This Day In History: The Allies Land At Salerno and Tarranto in WW II

On this day in 1943, the allies landed on mainland Italy, they successfully established beachheads at Taranto and Salerno. They had previously landed in Sicily and had in a matter of weeks managed to sweep the Germans from the island. Only a few days earlier the Italian Government under Prime Minister Marshal Badoglio surrendered. However, the Germans had quickly occupied the country and with their hardline Fascist allies, they make plans to resist any Allied takeover of Italy.  The allies launch Operation Avalanche, the land invasion of Salerno, and Operation Slapstick, the British airborne invasion of Taranto, both in southern Italy on this date .

The U.S. 5th Army under Lieutenant Genera Mark Clark landed along the Salerno coastline. They experienced little or no resistance. This was because the Germans had been unsure of where the invasion would be and that they were still in the process of taking over Italy. This, together and the fact that they are still recovering from their recent defeat in Sicily meant that they could not effectively oppose the landings.   British Commando units and their American special forces, the U.S. Rangers, landed on the peninsula itself at Salerno and secured a beachhead for the main invasion force. It had been chosen as the site for invasion of mainland Italy because it was the most northerly point to which the Allies could fly planes from their airfields in Sicily to provide air support to the invasion force .  The main invasion force was landed after the Commandos and Rangers had secured the area.  Fire from warships provided cover and the beach landings went relatively smooth, with practically no opposition. It was not until 48 hours later that the Germans  mounted a heavy counterattack on the beachhead.  By this time the Americans and the British were dug in and General Clark called in the American 82nd Airborne Division for support. With the help of the Paratroop Division the Allies not only beat back the attack but they were also able to press on and take Salerno. Here the allies are welcomed at liberators.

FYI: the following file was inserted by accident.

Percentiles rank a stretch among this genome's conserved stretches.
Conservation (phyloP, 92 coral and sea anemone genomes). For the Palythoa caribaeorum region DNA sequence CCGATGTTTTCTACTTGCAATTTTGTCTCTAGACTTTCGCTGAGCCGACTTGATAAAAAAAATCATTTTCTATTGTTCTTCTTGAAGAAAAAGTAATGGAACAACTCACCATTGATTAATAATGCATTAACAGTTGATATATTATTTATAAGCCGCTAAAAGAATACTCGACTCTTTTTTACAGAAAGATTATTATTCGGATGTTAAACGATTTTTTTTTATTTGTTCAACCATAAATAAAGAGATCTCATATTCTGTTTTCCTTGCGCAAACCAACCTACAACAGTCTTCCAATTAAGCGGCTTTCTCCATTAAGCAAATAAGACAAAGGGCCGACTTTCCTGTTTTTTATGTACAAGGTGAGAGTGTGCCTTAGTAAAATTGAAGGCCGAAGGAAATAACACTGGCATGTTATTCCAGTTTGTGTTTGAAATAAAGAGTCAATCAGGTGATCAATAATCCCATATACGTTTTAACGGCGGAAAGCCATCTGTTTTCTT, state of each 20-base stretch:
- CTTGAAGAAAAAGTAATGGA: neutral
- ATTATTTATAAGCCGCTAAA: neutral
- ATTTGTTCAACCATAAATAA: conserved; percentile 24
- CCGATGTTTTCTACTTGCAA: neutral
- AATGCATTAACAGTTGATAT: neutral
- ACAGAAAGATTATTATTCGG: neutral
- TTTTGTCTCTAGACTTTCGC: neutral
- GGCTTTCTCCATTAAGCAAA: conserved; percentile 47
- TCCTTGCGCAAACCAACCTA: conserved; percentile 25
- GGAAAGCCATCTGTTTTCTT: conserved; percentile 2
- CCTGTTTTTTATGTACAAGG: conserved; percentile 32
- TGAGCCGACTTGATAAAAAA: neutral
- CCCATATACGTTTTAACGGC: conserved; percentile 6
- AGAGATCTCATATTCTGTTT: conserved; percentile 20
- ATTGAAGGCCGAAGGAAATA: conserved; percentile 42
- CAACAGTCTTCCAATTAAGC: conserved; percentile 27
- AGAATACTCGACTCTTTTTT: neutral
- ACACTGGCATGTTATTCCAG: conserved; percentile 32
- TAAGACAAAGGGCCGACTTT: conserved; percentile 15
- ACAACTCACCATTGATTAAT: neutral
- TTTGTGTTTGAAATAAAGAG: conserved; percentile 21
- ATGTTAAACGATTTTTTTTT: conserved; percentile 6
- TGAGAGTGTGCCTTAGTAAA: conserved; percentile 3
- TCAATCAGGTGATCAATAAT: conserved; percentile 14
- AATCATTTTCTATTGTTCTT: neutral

American forces coming under fire at Salerno (1943)

Meanwhile, the British 1st Airborne Division had successfully landed at Taranto, after which they captured the airfield at Foggia.  The British experienced practically no opposition from the Germans and the local Italians were in the main delighted to see them. The British used Taranto, which was also a major naval port as a base to press north. The Allies managed to press north with little or no opposition. However, they are soon to meet stiff German resistance at Monte Casino. The war in Italy was to become a war of attrition with the Germans under their wily commander Kesselring adopted defensive tactics to slow down and halt the Allies advance under Generals Clarke, commander of the American forces and General Alexander, commander of the British and British Empire forces.

British mortar team in action near Salerno (1943)